Developing Habits to Succeed in School

by , M. Ed., Priceless Parenting (more parenting articles are available)

Can developing good habits help your kids succeed in school? Yes! Habits are powerful patterns of behavior that automatically unfold in certain situations. By establishing helpful habits, your kids will have routines that help them succeed in school.

The brain loves to establish habits because it takes less thinking and energy. For example, when your children are learning something like how to tie their shoes, it will take all their focus to accomplish the task. Once they master it, their brains will use far less energy as the process becomes automatic.

The problem is that your child's brain is just as happy to establish healthy habits as unhealthy ones. Establishing the habit of either reaching for a pastry for breakfast or having a bowl of cereal with fruit is equally appealing to your child's brain.

Given how powerful habits are, it is worth figuring out which ones will help your kids succeed in school.

Looking at How Habits Form
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In The Power of Habit: Why We Do What We Do in Life and Business, Charles Duhigg describes a three step process he calls the habit loop:

"First, there is a cue, a trigger that tells your brain to go into automatic mode and which habit to use. Then there is the routine, which can be physical or mental or emotional. Finally there is a reward, which helps your brain figure out if this particular loop is worth remembering for the future.

Over time, this loop - cue, routine, reward; cue, routine, reward - becomes more and more automatic. ... When a habit emerges, the brain stops fully participating in decision making. It stops working so hard, or diverts focus to other tasks. So unless you deliberately fight a habit - unless you find a new routine - the pattern will unfold automatically."


There are many things that can serve as a cue for your kids' habits:

  • Hearing the alarm going off in the morning.
  • Walking into the kitchen.
  • Stopping in the bathroom.
  • Entering the house right after coming home from school.
  • Sitting down at a desk to do homework.
Any of these cues can launch a habit. Upon hearing the alarm go off, your children might have the habit of hitting the snooze button or they might have the habit of doing some stretches before getting out of bed. If they're in the habit of hitting the snooze button, they are probably able to do this without really thinking - a bit risky if they want to get up in time!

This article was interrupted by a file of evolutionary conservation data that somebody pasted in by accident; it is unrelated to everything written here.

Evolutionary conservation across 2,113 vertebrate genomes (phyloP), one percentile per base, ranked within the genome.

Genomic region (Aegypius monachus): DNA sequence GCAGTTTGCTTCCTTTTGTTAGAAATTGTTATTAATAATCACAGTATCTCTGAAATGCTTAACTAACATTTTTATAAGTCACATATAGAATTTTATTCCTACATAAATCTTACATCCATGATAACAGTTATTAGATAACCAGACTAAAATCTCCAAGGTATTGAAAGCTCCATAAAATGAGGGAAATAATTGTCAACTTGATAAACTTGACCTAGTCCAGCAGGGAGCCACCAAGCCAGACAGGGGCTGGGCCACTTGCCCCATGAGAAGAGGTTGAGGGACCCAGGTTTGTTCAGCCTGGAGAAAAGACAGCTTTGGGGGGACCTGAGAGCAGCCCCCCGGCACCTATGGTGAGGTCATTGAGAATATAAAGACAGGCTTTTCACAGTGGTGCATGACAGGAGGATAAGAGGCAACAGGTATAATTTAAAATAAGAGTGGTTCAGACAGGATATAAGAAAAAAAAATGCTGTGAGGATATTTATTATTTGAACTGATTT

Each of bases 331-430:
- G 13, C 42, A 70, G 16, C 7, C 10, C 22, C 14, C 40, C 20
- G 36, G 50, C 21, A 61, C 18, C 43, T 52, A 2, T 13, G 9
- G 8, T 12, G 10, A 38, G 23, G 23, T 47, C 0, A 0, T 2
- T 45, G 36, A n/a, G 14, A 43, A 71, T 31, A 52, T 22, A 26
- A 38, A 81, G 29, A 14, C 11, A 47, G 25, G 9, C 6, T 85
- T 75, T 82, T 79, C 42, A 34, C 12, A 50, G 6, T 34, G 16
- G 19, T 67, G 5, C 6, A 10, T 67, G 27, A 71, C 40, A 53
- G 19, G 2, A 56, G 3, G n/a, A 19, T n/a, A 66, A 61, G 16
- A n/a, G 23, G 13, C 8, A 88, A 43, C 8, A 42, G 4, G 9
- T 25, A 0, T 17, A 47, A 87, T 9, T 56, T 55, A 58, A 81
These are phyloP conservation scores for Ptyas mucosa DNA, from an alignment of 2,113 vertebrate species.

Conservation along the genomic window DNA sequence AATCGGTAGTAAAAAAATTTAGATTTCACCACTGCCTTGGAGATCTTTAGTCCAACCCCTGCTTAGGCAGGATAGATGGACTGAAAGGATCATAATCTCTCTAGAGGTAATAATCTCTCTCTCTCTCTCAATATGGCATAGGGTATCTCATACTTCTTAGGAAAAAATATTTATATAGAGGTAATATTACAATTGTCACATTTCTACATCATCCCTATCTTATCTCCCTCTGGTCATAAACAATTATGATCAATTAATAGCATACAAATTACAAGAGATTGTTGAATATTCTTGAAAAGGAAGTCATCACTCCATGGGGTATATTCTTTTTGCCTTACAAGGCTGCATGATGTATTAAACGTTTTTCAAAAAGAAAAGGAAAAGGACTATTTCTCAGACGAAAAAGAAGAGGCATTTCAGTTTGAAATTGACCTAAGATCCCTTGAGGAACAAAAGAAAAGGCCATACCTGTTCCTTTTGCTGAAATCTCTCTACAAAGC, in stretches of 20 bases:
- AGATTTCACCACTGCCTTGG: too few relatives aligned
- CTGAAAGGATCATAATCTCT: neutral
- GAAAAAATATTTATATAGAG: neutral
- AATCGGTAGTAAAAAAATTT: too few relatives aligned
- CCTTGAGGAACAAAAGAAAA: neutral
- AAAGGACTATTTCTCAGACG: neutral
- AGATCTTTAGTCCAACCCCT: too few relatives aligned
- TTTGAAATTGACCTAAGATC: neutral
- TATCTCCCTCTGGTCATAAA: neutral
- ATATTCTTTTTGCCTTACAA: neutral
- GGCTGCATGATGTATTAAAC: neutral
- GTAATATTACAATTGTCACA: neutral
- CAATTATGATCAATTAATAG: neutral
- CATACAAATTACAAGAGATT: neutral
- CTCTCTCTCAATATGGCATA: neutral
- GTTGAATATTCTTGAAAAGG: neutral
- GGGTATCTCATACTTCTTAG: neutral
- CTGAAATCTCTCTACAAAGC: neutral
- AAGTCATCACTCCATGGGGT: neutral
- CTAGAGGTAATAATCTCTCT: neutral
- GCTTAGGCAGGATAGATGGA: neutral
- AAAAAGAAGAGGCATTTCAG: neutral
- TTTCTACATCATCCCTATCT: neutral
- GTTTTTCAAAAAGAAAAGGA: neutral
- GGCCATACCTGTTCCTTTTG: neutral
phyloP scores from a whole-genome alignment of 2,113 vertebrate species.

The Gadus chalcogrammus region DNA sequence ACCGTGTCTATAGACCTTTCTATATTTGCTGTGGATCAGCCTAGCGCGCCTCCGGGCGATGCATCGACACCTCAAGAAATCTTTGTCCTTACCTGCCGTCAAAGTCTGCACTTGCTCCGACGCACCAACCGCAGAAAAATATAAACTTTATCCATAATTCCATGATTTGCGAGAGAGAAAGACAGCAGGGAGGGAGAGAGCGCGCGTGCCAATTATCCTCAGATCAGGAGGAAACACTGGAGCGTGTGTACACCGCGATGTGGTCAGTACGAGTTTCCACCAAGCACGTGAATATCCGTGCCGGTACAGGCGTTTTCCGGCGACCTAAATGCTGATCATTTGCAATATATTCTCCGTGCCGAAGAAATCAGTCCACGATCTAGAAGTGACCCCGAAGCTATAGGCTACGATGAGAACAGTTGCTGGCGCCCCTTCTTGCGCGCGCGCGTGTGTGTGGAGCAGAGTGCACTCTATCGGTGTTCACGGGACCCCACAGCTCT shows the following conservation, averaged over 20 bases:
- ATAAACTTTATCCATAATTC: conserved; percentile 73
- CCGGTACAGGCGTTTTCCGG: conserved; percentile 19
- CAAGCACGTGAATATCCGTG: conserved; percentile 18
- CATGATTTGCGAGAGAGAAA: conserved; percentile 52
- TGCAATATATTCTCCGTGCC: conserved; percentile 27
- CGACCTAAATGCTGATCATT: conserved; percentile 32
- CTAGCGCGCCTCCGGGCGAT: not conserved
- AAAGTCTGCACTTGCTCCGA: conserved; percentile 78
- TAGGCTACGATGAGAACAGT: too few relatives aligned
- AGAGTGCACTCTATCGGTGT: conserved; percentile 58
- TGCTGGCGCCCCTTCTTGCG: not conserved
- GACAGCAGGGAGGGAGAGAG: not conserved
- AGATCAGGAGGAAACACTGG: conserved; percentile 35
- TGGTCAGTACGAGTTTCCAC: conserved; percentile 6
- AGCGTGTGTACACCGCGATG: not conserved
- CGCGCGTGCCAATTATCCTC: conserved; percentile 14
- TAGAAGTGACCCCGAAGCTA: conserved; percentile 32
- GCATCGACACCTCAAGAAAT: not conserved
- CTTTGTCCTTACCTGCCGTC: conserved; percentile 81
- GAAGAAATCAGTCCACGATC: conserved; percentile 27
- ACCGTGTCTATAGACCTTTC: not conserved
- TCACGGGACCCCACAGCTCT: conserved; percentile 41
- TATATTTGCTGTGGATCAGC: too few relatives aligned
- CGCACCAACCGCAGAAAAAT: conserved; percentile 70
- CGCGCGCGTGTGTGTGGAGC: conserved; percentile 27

Establishing Healthy Habits that Lead to School Success

By setting up healthy habits, your kids will be automatically behaving in ways that help them succeed. Let's consider some common routines along with questions about what habits to create.

Morning routine -

  • What time do your kids need to get up so that they don't feel rushed?
  • What do they need to get done in the morning before leaving for school? Creating a morning routine chart can help them remember what to do so you don't have to nag.
  • What healthy breakfast food would they like to have available? By the time most kids are in grade school, they can be responsible for making their own breakfast.
After school routine -

  • What healthy snacks would they like to have after school?
  • What type of exercise would they like to do?
  • Where do they want to do their homework? Will they have music playing while doing homework? Will they have their cell phones on? Will they be connected to their friends on the internet?
  • How much electronic entertainment time are they allowed?
  • When will chores be done?
Evening routine -

  • What do they need to have done before going to bed? Will they be packing their backpack or lunch for the next day?
  • When do electronics get turned off for the day and where are they stored? Kids who sleep with their cell phones, computers and video games in their rooms have more sleep disturbances.
  • What time do they need to be turning out the lights to get enough sleep? Although they may not always get to sleep at this time, it's at least good to have a target.
Establishing healthy habits takes willpower. It's one thing to say that you'll get out of bed at 6:00 AM but it takes willpower to actually do it on a daily basis!

University of Pennsylvania psychologists Angela Duckworth, PhD, and Martin Seligman, PhD found that self-discipline and willpower are more important than IQ for predicting academic success. By helping your kids establish good habits using self-discipline, they'll be well on their way to success in school!



About Kathy Slattengren

Parenting expert Kathy Slattengren, M. Ed., is dedicated to helping parents do their best parenting. She helps families create homes where everyone feels accepted, heard, respected and appreciated.

Kathy has guided thousands of parents and teachers from across the United States to Australia through Priceless Parenting's online classes, presentations, coaching and books

Read more parenting articles by Kathy Slattengren >>

Kathy Slattengren






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